AI is Fueling a Rise in Voice Scams

The cost of falling for an AI voice scam can be significant, with more than a third of people who’ve lost money saying it has cost them over $1,000

Everybody’s voice is unique, which is why hearing somebody speak is such a widely accepted way of establishing trust. However, with 53% of adults sharing their voice data online at least once a week (via social media, voice notes, and more) and 49% doing so up to 10 times a week, cloning how somebody sounds is now a powerful tool in the arsenal of a cybercriminal.

 

With the rise in popularity and adoption of artificial intelligence tools, it is easier than ever to manipulate the voices of friends and family members. McAfee’s research reveals that scammers are using AI technology to clone voices and then send a fake voicemail or call the victim’s contacts pretending to be in distress. Messages that are most likely to elicit a response are those claiming that the sender has been involved in a car incident (48%), been robbed (47%), lost their phone or wallet (43%), or needs help while traveling abroad (41%).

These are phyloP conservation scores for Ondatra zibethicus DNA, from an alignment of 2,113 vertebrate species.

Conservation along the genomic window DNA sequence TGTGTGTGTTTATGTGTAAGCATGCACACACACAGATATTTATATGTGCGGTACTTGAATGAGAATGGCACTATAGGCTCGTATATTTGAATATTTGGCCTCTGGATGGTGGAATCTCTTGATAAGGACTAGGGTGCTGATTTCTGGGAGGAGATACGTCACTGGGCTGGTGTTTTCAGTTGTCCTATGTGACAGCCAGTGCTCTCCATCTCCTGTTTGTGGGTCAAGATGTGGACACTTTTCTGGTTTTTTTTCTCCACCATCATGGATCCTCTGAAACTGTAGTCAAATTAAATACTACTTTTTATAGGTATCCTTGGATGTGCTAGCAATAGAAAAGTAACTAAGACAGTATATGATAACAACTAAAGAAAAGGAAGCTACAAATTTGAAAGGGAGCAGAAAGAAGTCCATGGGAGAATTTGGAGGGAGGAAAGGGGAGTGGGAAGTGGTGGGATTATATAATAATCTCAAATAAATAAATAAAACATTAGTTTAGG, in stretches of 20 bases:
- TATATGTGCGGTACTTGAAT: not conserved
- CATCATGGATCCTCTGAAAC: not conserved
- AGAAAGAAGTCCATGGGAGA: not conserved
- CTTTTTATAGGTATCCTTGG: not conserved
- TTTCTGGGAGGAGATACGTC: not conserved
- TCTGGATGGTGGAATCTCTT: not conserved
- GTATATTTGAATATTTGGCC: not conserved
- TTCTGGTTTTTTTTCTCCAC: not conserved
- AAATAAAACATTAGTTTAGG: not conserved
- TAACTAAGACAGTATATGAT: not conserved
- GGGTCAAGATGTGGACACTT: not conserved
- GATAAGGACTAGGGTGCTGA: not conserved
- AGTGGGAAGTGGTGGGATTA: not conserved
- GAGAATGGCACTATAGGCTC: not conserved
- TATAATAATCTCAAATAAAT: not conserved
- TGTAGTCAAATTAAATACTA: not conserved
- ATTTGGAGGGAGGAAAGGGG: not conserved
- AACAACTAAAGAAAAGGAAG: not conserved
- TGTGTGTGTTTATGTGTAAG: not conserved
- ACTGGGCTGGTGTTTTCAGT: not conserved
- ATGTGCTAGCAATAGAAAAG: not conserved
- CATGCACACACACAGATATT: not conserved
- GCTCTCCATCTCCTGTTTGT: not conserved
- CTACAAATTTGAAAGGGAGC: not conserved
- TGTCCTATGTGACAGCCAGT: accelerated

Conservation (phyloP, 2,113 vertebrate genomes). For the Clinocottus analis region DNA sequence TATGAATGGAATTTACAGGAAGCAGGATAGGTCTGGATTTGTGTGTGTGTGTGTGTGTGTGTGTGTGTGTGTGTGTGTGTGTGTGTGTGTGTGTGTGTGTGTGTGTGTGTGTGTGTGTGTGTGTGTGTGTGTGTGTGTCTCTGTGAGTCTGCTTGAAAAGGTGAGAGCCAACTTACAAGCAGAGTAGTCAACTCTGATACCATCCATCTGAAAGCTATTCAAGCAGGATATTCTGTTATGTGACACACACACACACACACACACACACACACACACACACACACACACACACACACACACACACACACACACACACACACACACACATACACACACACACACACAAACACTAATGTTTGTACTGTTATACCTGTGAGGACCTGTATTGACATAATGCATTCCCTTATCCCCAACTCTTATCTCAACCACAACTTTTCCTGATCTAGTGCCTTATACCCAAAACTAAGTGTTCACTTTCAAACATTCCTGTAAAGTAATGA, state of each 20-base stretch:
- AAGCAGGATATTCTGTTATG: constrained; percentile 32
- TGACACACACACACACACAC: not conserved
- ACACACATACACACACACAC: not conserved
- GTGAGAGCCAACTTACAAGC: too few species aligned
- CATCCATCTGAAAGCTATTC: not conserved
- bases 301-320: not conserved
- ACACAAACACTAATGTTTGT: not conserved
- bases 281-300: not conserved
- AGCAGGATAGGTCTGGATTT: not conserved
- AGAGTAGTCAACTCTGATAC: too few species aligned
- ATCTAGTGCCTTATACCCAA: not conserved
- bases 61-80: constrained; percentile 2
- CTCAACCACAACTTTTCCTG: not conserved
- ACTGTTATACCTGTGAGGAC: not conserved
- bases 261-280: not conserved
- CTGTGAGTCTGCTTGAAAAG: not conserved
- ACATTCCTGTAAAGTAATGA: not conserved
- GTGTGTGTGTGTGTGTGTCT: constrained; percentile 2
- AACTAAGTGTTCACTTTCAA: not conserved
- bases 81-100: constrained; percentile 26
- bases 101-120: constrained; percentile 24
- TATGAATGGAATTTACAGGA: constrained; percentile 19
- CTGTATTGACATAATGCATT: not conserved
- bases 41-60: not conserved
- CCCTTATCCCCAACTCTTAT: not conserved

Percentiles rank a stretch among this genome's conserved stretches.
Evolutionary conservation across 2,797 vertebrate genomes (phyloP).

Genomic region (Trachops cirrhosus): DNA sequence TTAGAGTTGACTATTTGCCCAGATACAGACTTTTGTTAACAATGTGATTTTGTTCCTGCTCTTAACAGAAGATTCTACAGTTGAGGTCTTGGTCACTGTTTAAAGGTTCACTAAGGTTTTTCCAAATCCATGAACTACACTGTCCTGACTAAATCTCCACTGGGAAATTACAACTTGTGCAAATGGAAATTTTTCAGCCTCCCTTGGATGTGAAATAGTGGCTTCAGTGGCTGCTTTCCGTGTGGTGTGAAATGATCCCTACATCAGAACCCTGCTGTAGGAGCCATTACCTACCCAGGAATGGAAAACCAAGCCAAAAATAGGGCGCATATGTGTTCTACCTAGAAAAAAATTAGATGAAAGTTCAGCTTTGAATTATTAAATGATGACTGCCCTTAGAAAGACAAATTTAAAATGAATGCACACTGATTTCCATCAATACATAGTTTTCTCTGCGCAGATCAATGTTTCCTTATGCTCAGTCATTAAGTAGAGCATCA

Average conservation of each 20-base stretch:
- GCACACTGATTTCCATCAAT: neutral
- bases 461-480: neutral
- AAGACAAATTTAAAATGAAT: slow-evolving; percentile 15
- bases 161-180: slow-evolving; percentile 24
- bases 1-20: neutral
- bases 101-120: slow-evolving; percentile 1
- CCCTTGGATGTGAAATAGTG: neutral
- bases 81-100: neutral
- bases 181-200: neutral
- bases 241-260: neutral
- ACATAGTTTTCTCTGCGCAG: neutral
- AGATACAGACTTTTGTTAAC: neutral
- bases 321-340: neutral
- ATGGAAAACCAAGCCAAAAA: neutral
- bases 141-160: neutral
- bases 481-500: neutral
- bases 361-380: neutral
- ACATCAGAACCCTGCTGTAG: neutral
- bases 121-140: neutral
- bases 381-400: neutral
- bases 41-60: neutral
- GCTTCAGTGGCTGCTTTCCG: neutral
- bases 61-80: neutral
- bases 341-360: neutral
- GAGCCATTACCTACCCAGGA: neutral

However, the cost of falling for an AI voice scam can be significant, with more than a third of people who’ve lost money saying it has cost them over $1,000, while 7% were duped out of between $5,000 and $15,000. “Artificial intelligence brings incredible opportunities, but with any technology, there is always the potential for it to be used maliciously in the wrong hands. This is what we’re seeing today with the access and ease of use of AI tools helping cybercriminals to scale their efforts in increasingly convincing ways,” says Steve Grobman, McAfee CTO.

 

McAfee researchers spent three weeks investigating the accessibility, ease of use, and efficacy of AI voice-cloning tools, with the team finding more than a dozen freely available on the internet. Both free and paid tools are available, with many requiring only a basic level of experience and expertise to use. In one instance, just three seconds of audio was enough to produce an 85% match, but with more investment and effort, it’s possible to increase the accuracy. By training the data models, McAfee researchers were able to achieve a 95% voice match based on just a small number of audio files. Using the cloning tools they found, McAfee’s researchers discovered that they had no trouble replicating accents from around the world, whether they were from the US, UK, India, or Australia.


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